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Four Hundred and Forty Consecutive Immediate Implant-Based Single-Surgeon Breast Reconstructions With Acellular Dermal Matrix: A Comparison of Outcomes and Costs between Surgimend Fetal Bovine and Alloderm Human Cadaveric Matrices
Jennifer L. Butterfield, M.D..
The Christ Hospital, Cincinnati, OH, USA.

Purpose: Respondents to a 2010 nationwide survey of plastic & reconstructive surgeons indicated that ~83% performed predominantly implant-based breast reconstruction, with acellular dermal matrix (ADM) used by about half of those practitioners. While the medical literature documents over 2000 cases of breast reconstruction with ADMs, relatively few cases using other than human cadaveric ADMs have been reported. We report here the second largest series of implant reconstructions with ADM and the largest series utilizing a xenogenic ADM, comparing complications and costs using SurgiMend (SM) fetal bovine and AlloDerm (AD) human cadaveric ADMs.
Methods: Retrospective review of a single surgeon’s five year non-randomized experience was performed for consecutive breast reconstructions with ADM from 2005 - 2010. The study population included 95.0% tissue expander/permanent implant 2-stage and 5.0% direct-to-implant 1-stage patients.
Results: Two hundred eighty one patients had 440 implant-based reconstructions using SurgiMend (222 patients/79.0%) or AlloDerm (59 patients/21.0%) following mastectomy for cancer (197 breasts/56.1% and 51 breasts/57.3%, respectively) or prophylaxis (154 breasts/43.9% and 38 breasts/42.7%, respectively). Bilateral reconstructions accounted for 58.1% breasts and 50.8% breasts reconstructed with SM and AD, respectively (for a representative case, see Figure 1). Patient age and BMI between SM and AD groups were not significantly different, nor were smoking status, hypertension, chemotherapy, radiation therapy, unilateral/bilateral treatment or mastectomy for cancer/prophylaxis. Complication rates were evaluated between ADM/expander placement and exchange to permanent implant for 2-stage procedures and for at least 3 months following ADM placement in 1-stage procedures (Figure 2). No significant differences in complication rates were observed between SM and AD for hematoma, infection or explantation. Seroma was the most prevalent complication, with the rate of seroma for AD (15.7%) significantly greater than that for SM (8.3%) [p < 0.05]. The major necrosis rate, defined as necrosis requiring readmission for tissue excision or explantation, was equivalent for SM and AD, at 2.3% and 2.2% respectively. Hematoma was rare: SM - 1.1%; AD - 0%. Infection rates of SM - 4.8% and AD - 6.7% were within the range of infection rates observed in the literature. Explantation rates were SM - 8.3% and AD - 11.2%. Using current product costs for equivalently-sized AlloDerm and SurgiMend units, the cost of SurgiMend was \ less per breast than AlloDerm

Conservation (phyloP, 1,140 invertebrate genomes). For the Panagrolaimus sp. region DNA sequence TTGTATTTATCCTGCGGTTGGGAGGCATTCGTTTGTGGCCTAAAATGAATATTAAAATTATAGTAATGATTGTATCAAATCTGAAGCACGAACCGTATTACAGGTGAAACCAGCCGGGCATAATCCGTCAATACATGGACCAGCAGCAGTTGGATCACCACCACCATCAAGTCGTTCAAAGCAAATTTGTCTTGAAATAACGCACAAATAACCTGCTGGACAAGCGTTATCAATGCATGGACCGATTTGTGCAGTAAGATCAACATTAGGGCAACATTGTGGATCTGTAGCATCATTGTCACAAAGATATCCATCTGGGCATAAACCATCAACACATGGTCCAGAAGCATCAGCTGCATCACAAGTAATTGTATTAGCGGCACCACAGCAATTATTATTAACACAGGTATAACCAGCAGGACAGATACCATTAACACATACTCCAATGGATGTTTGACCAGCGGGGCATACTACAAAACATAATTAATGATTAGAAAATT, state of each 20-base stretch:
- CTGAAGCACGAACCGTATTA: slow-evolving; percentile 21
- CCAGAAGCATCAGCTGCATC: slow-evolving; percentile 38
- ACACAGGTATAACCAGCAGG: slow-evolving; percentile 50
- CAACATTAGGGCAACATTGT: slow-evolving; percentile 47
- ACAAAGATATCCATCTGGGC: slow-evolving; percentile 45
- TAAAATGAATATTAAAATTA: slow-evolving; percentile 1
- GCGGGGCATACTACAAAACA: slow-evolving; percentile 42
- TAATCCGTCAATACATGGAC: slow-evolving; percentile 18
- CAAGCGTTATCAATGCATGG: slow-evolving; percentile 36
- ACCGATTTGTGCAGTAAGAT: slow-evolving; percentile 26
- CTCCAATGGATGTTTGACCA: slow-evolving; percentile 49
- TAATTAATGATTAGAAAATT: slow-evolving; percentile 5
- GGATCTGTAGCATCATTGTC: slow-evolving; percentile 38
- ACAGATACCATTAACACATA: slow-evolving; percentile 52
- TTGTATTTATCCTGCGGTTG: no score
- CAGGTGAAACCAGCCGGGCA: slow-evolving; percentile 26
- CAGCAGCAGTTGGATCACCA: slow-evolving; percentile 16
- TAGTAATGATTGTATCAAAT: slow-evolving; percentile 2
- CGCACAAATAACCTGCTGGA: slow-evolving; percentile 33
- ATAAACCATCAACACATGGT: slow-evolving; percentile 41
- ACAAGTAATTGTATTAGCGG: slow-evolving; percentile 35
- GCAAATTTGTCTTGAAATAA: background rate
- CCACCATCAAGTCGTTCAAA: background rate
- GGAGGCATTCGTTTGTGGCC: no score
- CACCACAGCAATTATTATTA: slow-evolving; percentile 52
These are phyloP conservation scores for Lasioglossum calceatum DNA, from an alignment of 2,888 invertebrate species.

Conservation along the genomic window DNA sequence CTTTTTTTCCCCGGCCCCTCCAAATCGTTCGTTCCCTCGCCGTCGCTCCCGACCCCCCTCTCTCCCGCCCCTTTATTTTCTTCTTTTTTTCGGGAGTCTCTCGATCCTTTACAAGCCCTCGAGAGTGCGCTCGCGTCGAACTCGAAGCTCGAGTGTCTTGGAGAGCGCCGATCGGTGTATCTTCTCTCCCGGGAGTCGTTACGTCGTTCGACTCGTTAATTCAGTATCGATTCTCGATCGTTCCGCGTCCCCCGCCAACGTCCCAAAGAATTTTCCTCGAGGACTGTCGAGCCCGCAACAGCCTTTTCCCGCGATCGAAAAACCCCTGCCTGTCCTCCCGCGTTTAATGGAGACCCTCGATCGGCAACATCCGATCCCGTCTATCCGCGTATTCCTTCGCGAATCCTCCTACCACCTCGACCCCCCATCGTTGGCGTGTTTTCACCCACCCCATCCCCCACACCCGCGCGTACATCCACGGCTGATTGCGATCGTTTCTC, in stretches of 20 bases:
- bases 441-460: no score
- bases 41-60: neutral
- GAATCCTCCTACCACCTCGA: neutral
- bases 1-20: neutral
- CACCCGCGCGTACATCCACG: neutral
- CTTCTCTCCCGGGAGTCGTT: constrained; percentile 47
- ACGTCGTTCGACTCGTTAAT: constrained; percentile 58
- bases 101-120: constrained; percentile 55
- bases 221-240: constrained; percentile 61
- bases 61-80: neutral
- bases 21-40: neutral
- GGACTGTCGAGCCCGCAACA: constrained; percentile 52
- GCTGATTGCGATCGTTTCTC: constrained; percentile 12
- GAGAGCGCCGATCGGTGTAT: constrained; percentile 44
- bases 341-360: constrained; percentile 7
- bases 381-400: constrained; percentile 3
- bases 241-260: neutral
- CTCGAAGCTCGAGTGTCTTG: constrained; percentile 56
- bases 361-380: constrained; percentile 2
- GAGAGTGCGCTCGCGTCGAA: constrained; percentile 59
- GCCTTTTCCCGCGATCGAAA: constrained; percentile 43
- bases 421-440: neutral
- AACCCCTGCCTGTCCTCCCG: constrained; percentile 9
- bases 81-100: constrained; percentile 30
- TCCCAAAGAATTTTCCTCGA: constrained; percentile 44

Conclusions: SurgiMend fetal bovine and AlloDerm human cadaveric ADMs demonstrate similar rates of major early complications in breast reconstruction in this non-randomized, single-surgeon study, with the exception of a higher seroma rate for AlloDerm. This similarity in complication rates between SurgiMend and AlloDerm, and SurgiMend’s cost savings potential, are factors for the surgeon to consider in choosing an ADM for breast reconstruction.


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